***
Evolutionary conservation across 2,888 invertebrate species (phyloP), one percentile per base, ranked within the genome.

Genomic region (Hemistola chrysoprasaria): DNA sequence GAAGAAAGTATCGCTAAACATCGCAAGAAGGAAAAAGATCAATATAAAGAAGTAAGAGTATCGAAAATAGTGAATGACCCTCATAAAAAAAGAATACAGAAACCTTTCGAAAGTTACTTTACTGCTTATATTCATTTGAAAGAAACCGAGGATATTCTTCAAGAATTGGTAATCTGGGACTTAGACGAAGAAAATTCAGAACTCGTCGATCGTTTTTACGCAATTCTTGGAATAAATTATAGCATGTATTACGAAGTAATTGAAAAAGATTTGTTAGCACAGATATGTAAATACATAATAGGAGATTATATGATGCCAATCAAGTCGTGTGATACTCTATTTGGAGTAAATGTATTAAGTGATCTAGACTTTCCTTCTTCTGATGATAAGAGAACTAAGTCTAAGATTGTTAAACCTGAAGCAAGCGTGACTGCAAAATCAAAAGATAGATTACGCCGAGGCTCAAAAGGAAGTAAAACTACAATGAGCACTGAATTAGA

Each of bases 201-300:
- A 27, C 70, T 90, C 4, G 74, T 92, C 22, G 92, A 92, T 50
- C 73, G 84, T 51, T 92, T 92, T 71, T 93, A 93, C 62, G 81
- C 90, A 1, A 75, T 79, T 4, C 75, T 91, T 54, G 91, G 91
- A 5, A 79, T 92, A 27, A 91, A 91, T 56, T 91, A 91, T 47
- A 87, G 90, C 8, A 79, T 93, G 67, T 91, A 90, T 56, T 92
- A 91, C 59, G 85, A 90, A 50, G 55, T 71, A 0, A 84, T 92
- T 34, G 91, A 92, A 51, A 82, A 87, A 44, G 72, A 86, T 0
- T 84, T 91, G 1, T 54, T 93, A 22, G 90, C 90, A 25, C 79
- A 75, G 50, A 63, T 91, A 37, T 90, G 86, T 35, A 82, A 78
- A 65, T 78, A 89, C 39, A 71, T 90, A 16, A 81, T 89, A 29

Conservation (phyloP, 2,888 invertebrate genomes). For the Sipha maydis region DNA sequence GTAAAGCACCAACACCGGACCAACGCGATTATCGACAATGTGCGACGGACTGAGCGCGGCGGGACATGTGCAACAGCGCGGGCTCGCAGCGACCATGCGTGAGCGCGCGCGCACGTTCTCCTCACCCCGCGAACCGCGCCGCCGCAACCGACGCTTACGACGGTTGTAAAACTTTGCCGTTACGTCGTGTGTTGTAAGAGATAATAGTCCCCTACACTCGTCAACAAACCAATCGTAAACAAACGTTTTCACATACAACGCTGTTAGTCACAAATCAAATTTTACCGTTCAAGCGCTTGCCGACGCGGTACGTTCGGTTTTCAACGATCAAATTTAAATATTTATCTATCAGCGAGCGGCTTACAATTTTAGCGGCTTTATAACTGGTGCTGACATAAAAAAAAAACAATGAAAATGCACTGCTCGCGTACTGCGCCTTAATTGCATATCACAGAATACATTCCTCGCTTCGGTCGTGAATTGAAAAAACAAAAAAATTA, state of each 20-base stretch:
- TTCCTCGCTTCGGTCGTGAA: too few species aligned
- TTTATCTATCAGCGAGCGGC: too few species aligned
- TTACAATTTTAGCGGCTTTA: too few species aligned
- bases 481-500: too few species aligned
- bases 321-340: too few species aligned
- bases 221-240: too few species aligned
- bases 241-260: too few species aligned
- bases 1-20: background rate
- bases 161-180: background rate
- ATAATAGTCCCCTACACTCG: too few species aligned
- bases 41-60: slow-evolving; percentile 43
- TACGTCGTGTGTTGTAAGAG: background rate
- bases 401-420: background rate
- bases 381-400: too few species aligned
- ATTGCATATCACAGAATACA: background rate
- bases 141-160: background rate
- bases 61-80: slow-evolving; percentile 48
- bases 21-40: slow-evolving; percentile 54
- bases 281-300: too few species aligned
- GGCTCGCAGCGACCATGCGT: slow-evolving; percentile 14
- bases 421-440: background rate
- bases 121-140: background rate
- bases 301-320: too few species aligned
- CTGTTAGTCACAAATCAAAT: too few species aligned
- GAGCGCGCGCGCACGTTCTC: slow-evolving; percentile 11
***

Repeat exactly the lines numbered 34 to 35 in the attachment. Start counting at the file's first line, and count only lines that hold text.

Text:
- GGCTCGCAGCGACCATGCGT: slow-evolving; percentile 14
- bases 421-440: background rate